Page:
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Consequences of a Prolonged Downturn?

November 18, 2008

Couldn't help but notice that the normally upbeat David Brooks was unusually somber in his column this morning ("The Formerly Middle Class," New York Times):

...This recession will probably have its own social profile. In particular, it's likely to produce a new social group: the formerly middle class. These are people who achieved middle-class status at the tail end of the long boom, and then lost it. To them, the gap between where they are and where they used to be will seem wide and daunting.

The phenomenon is noticeable in developing nations. Over the past decade, millions of people in these societies have climbed out of poverty. But the global recession is pushing them back down. Many seem furious with democracy and capitalism, which they believed led to their shattered dreams. It's possible that the downturn will produce a profusion of Hugo Chavezes. It's possible that the Obama administration will spend much of its time battling a global protest movement that doesn't yet exist....

In this country, we've already seen the populist backlash Brooks alludes to in the outraged public response to Hank Paulsen's original Wall Street bailout proposal and widespread anger over sky-is-the-limit executive compensation packages. Expect more outrage as the recession drags on and unemployment rises.

Brooks isn't the only pundit who has peered into a crystal ball and seen a gathering storm. Doug Kass, a generally bearish trader and market commentator for The Street.com, weighed in with a similar dystopian view earlier this month. Kass argues that the next three to five years will be a period of economic uncertainty, rising populism, and muted expectations, and makes the following predictions:

We will see a behavioral revolution and changes to the social fabric. The financial meltdown and attendant wealth destruction is not just a financial event; it will contribute to cultural and social change. New trends, most of them centered around downsizing, will emerge. Young adults will be living with their parents for longer periods of time, and consumers will be trading down from well-known (and more expensive) branded products to cheaper generics. Generally speaking, future expectations of all sorts will be reduced, and learning to live within one's means will become increasingly commonplace. 

Our educational system faces upheaval. Expensive private institutions will face a sharp falloff in admissions, while state institutions will flourish and admissions will grow more competitive. Losses in university endowments will result in larger classrooms and layoffs in personnel.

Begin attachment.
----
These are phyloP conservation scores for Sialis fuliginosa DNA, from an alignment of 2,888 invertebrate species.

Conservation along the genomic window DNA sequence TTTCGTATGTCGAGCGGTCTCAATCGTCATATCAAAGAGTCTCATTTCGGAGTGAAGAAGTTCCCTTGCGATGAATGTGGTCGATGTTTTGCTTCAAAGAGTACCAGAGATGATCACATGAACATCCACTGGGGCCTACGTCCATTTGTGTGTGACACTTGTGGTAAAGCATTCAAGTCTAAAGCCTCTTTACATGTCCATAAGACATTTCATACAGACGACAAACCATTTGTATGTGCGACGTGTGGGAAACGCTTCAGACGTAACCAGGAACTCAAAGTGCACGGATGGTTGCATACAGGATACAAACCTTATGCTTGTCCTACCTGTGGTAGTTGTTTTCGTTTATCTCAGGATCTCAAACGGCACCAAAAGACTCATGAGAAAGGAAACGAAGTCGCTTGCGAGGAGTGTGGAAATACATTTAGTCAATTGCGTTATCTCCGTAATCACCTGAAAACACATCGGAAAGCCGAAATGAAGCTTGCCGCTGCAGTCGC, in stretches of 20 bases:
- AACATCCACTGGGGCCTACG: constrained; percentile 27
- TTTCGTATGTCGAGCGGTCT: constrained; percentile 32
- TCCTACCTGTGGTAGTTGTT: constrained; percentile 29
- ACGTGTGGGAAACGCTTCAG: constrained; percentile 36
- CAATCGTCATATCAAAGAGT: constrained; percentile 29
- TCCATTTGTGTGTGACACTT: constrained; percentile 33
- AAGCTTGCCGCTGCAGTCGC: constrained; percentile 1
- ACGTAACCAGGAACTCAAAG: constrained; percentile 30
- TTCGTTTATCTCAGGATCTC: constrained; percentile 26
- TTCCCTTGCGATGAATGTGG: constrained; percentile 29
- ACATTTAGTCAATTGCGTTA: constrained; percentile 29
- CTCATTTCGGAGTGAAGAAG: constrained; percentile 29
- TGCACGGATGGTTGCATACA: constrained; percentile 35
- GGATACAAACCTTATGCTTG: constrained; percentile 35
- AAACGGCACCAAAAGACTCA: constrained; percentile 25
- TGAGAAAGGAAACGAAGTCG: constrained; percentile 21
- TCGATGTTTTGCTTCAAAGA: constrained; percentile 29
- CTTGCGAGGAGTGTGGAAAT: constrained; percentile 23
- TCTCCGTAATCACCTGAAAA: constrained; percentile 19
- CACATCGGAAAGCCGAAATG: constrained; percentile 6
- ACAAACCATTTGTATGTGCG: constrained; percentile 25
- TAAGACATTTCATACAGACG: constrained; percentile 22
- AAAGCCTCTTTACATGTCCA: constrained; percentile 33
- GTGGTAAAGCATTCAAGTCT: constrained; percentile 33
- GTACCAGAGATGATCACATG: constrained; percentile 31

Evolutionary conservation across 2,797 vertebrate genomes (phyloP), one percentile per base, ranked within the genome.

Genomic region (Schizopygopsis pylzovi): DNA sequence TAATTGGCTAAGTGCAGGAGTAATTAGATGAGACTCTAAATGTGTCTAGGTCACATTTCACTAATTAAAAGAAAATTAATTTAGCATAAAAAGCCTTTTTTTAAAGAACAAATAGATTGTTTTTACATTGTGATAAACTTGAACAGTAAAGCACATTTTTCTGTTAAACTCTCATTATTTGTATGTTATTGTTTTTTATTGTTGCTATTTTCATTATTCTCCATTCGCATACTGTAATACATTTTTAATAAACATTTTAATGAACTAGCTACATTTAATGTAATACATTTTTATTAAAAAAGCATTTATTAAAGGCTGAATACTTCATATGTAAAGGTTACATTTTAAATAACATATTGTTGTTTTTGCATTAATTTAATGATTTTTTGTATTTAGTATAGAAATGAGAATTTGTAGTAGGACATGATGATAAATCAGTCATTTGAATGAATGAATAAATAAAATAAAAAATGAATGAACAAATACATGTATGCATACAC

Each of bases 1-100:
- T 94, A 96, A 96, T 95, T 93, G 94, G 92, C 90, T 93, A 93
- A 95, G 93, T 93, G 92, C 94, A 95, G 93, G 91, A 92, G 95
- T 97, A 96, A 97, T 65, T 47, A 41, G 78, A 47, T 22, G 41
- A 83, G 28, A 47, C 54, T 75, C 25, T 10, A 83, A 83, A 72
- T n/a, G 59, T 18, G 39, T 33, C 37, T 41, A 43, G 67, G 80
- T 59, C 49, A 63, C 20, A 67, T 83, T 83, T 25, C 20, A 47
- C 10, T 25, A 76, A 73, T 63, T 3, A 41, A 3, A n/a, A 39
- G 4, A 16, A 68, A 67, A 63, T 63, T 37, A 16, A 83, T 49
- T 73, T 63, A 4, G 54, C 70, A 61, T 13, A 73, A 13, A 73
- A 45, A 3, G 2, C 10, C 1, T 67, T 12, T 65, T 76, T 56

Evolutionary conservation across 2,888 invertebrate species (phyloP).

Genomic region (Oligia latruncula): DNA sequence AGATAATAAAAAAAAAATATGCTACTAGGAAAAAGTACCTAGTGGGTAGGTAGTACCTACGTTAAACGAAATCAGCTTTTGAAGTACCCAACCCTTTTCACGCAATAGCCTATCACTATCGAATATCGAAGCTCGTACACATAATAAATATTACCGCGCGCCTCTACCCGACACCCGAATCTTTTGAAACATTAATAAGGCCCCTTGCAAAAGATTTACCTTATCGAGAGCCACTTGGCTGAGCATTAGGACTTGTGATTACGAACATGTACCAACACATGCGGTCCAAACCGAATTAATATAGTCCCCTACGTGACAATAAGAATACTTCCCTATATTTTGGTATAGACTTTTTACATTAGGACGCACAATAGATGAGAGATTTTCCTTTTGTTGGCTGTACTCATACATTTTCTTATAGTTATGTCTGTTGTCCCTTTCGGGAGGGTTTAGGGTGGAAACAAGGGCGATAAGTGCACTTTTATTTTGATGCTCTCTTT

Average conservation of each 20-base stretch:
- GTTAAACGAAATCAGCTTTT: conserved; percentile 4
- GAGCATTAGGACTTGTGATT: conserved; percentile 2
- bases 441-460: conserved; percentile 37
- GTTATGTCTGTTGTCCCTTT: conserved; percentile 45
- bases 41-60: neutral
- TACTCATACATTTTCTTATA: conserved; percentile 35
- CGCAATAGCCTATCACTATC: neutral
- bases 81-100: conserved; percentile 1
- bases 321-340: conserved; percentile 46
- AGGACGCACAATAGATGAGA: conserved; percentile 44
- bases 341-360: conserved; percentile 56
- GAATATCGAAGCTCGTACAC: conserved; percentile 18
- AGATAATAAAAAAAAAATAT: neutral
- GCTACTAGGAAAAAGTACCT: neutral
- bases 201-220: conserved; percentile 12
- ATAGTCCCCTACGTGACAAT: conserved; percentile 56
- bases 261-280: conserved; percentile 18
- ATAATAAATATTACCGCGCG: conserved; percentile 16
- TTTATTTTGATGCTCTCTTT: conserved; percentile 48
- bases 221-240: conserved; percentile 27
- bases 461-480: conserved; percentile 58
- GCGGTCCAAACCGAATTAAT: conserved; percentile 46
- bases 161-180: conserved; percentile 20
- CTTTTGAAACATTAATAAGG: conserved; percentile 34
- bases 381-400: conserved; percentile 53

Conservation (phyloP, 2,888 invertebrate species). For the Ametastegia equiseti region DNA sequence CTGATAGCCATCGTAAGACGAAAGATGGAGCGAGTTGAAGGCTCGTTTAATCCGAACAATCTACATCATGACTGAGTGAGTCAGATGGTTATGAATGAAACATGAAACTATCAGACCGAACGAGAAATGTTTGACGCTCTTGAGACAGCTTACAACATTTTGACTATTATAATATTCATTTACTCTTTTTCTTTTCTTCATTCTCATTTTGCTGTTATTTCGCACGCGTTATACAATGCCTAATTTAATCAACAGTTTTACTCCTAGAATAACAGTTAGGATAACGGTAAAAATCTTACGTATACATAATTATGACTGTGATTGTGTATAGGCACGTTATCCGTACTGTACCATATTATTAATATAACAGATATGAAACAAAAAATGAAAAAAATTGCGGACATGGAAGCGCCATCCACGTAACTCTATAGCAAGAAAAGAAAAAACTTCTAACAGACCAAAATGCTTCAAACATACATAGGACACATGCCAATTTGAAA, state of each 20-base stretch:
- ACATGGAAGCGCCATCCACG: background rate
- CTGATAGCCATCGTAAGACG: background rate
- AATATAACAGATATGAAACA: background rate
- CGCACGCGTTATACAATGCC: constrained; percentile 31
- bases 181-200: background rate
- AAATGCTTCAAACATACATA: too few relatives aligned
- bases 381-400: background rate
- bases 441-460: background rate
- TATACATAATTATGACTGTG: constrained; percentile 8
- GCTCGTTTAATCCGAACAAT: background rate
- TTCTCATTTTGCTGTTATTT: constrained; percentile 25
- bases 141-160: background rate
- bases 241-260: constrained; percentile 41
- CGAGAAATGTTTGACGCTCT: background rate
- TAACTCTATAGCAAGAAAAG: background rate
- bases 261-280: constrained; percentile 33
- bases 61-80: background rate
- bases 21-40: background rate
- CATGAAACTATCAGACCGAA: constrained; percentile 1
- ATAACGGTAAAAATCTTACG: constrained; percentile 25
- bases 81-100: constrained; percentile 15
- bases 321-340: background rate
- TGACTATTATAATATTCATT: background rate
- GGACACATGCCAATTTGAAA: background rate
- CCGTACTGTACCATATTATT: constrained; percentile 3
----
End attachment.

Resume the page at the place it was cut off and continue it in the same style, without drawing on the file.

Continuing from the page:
Municipalities will offer fewer services, and our military will be downsized. Sanitation, post office, fire, police departments, and our armed forces will contract in size, and less will be expected of them.

Populism will rise. It is said that when the individual feels, the community reels. An understandable distrust toward government and economic institutions (especially of a financial industry kind) will create a fundamental backlash that favors the consumer over the corporation. This will have a significant impact on corporate tax rates (higher) and middle-class tax rates (lower).

Isolationism will make a comeback. Our economic woes are simply too large and most pundits too optimistic about the U.S. rejoining the world community. The need to turn inward and deal with our domestic financial problems will trump other priorities over the next few years.

In addition to the above, Kass has interesting things to say about regulation, credit, home prices, and changes in investor psychology.

What do you think? Are we on the cusp of the kind of economic event that changes behavior and reshapes expectations? How bad could it get? And what will it mean for philanthropy and the nonprofit sector? We want to hear your thoughts....

-- Mitch Nauffts

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Posted by Matt  |   November 19, 2008 at 08:37 AM

Perhaps it's because this financial meltdown is still in its infancy, but I hope that the result will be something more along the lines of bringing people together -- both in terms of developing a greater sense of community among the often disparate populations (black, white, Hispanic, Asian...) and in the sense that if we don't help each other then all of us will suffer national consequences. I'll continue to be optimistic. I'm looking forward to a national move to the center after eight years of prevailing conservative thought. But if we move too far to the left the pendulum effect will keep us swinging back and forth and society will become as unstable as the financial markets.

Posted by DJ  |   November 19, 2008 at 01:26 PM

Isolationism will make a comeback?

Quite possible given the current makeup of Congress.

That would also be a bit of a mistake. You can discuss levels of involvement if you want, but the days where we could just turn inward are long gone. More to the point, if we're not out there exerting and engaging, someone else will fill that gap. I don't relish the idea of that someone being a Russia or a China.

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